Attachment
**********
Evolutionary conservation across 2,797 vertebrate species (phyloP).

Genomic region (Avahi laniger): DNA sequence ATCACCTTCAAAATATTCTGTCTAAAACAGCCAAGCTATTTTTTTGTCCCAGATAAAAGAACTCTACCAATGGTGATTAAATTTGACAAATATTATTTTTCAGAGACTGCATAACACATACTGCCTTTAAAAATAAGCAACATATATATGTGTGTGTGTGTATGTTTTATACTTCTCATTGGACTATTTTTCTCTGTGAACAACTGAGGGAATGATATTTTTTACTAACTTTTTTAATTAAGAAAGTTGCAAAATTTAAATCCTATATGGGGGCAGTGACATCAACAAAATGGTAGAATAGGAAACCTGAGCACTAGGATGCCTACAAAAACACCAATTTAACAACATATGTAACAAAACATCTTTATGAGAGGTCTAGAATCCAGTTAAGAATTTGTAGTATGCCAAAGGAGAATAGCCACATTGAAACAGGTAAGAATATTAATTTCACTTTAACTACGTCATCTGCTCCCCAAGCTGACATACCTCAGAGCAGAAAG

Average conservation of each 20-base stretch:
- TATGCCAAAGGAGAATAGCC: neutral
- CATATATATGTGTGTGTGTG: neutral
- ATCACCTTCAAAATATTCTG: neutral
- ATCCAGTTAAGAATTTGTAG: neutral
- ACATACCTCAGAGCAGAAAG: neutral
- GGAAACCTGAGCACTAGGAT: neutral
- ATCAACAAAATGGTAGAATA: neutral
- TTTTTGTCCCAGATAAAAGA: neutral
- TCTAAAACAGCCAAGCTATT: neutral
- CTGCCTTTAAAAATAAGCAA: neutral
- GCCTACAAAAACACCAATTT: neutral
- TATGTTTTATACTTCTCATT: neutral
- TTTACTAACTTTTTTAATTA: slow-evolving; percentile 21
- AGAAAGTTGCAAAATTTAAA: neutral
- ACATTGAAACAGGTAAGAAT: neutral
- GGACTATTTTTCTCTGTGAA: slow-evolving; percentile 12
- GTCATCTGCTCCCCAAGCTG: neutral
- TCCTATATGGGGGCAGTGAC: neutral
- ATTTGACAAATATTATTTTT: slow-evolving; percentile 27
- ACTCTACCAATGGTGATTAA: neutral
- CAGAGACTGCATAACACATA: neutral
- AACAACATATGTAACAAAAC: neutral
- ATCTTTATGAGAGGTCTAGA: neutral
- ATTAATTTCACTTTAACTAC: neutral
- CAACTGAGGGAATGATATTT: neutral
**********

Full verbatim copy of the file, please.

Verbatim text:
Evolutionary conservation across 2,797 vertebrate species (phyloP).

Genomic region (Avahi laniger): DNA sequence ATCACCTTCAAAATATTCTGTCTAAAACAGCCAAGCTATTTTTTTGTCCCAGATAAAAGAACTCTACCAATGGTGATTAAATTTGACAAATATTATTTTTCAGAGACTGCATAACACATACTGCCTTTAAAAATAAGCAACATATATATGTGTGTGTGTGTATGTTTTATACTTCTCATTGGACTATTTTTCTCTGTGAACAACTGAGGGAATGATATTTTTTACTAACTTTTTTAATTAAGAAAGTTGCAAAATTTAAATCCTATATGGGGGCAGTGACATCAACAAAATGGTAGAATAGGAAACCTGAGCACTAGGATGCCTACAAAAACACCAATTTAACAACATATGTAACAAAACATCTTTATGAGAGGTCTAGAATCCAGTTAAGAATTTGTAGTATGCCAAAGGAGAATAGCCACATTGAAACAGGTAAGAATATTAATTTCACTTTAACTACGTCATCTGCTCCCCAAGCTGACATACCTCAGAGCAGAAAG

Average conservation of each 20-base stretch:
- TATGCCAAAGGAGAATAGCC: neutral
- CATATATATGTGTGTGTGTG: neutral
- ATCACCTTCAAAATATTCTG: neutral
- ATCCAGTTAAGAATTTGTAG: neutral
- ACATACCTCAGAGCAGAAAG: neutral
- GGAAACCTGAGCACTAGGAT: neutral
- ATCAACAAAATGGTAGAATA: neutral
- TTTTTGTCCCAGATAAAAGA: neutral
- TCTAAAACAGCCAAGCTATT: neutral
- CTGCCTTTAAAAATAAGCAA: neutral
- GCCTACAAAAACACCAATTT: neutral
- TATGTTTTATACTTCTCATT: neutral
- TTTACTAACTTTTTTAATTA: slow-evolving; percentile 21
- AGAAAGTTGCAAAATTTAAA: neutral
- ACATTGAAACAGGTAAGAAT: neutral
- GGACTATTTTTCTCTGTGAA: slow-evolving; percentile 12
- GTCATCTGCTCCCCAAGCTG: neutral
- TCCTATATGGGGGCAGTGAC: neutral
- ATTTGACAAATATTATTTTT: slow-evolving; percentile 27
- ACTCTACCAATGGTGATTAA: neutral
- CAGAGACTGCATAACACATA: neutral
- AACAACATATGTAACAAAAC: neutral
- ATCTTTATGAGAGGTCTAGA: neutral
- ATTAATTTCACTTTAACTAC: neutral
- CAACTGAGGGAATGATATTT: neutral